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April 26, 2023

Are small activist funds key to saving the planet?

…That might be a stretch, but the value of targeted investor activism linked to environmental and social ends is increasingly in evidence.

By Hannah Duncan

Activist investment, Carl Icahn, shareholoder activism
Investors such as billionaire Carl Icahn are raising the profile of ethical activist investment. But is this style of engagement doing enough? (Photo by Neilson Barnard/Getty Images for New York Times)
  • Shareholder activism campaigns in Europe hit record highs in 2022 and show little sign of slowing.
  • Today, $10trn worth of assets are under scrutiny from either shareholder activism or corporate engagement.
  • Today, the average age of a shareholder is just 37 years, down from 45 in 2021. And a notable 18% of today’s investors are between 18 and 24.

May 26 2021 was not your average trading day. In a Wall Street version of David and Goliath, the small and relatively unknown hedge fund Engine No.1 struck a serious blow to the oil industry. The group used its influence as an Exxon Mobil shareholder to force climate-friendly directors onto the board. It was a remarkable moment for shareholder activism.

For Exxon Mobil, it was about time. For years, the world’s fourth-largest oil and gas producer had faced little scrutiny by investment managers as to why it features on so many environmental, social and governance (ESG) funds. Engine No. 1 had placed this discrepancy firmly in the public spotlight.   

Engine No.1 is not the only one using shareholder rights to shift the ESG needle. Activism on ballot sheets has grown between 2021 and 2022 across all major sectors, according to FTI Consulting research.

In Europe, the number of shareholder activism campaigns has hit record highs and shows little sign of slowing. Research conducted by law firm Skadden found the number of open live campaigns jumped from around 60 in 2016 to a staggering 341 as of December 2022. In the last year alone, 52 shareholder campaigns were launched.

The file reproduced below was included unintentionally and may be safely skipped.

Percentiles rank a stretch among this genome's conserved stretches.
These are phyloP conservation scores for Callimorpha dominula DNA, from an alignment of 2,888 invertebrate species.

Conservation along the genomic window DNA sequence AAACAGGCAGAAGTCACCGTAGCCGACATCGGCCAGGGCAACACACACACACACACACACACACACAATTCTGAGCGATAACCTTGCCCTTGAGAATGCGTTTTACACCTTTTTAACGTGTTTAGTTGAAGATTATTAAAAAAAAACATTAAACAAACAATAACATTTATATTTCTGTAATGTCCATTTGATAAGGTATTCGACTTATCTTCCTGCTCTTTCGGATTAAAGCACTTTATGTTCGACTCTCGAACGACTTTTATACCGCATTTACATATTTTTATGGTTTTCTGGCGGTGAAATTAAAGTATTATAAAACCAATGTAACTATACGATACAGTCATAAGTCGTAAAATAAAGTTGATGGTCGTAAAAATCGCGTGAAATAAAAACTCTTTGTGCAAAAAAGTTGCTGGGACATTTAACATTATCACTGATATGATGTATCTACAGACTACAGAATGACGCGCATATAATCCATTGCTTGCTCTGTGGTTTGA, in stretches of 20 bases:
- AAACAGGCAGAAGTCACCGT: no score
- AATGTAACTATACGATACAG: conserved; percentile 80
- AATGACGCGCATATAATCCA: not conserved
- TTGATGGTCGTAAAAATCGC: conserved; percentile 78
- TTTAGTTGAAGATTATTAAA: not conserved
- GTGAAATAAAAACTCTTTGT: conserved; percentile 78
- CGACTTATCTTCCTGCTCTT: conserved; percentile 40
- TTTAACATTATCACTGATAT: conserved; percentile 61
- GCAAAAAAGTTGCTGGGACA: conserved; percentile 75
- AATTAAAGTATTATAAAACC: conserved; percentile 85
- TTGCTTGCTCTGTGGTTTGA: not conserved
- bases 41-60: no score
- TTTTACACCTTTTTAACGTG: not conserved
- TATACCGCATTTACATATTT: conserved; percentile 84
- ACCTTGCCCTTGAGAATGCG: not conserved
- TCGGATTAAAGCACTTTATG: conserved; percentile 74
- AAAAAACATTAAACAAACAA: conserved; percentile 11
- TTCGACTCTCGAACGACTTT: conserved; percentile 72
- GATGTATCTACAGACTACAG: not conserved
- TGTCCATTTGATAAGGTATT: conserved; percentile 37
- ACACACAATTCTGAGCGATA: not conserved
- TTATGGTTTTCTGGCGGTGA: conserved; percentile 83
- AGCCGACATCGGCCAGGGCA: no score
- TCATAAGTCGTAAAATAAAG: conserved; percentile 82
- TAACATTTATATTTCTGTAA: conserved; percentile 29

Retail investors want to engage with holding companies

Today, $10trn worth of assets are under scrutiny from either shareholder activism or corporate engagement, according to 2020 Global Sustainable Investment Alliance research. In this environment, blue chip companies are panicking a little; 71% of European corporations anticipate a rise in shareholder activism and 48% expect it to be “significant”, according to Skadden.

Record numbers of investors are taking matters into their own hands. Voting in AGMs has surged by 30% since 2021, according to Interactive Investor. One platform facilitating this is Tumelo. It provides pension holders and retail investors with pass-through voting proxy technology.

But there are limitations. Whether shareholders can vote on ESG criteria “depends on the rules of the country”, explains Tumelo’s co-founder, Georgia Stewart. Issuers must abide by regional laws.  

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In the US, for example, shareholders cannot use their power to help the planet. “There does have to be a link to financial materiality,” Stewart says. Votes around ESG will only come up if they pose a material risk to the company.

Activists are increasingly pushing against these boundaries. In 2022, billionaire activist investor Carl Icahn attempted to block fast-food chain McDonald’s from sourcing pork from “cruel” factory farms. Companies such as TJ Maxx are facing shareholder scrutiny over policies on accessibility to abortions. Despite the clear rules, activists are increasingly demanding social and environmental accountability.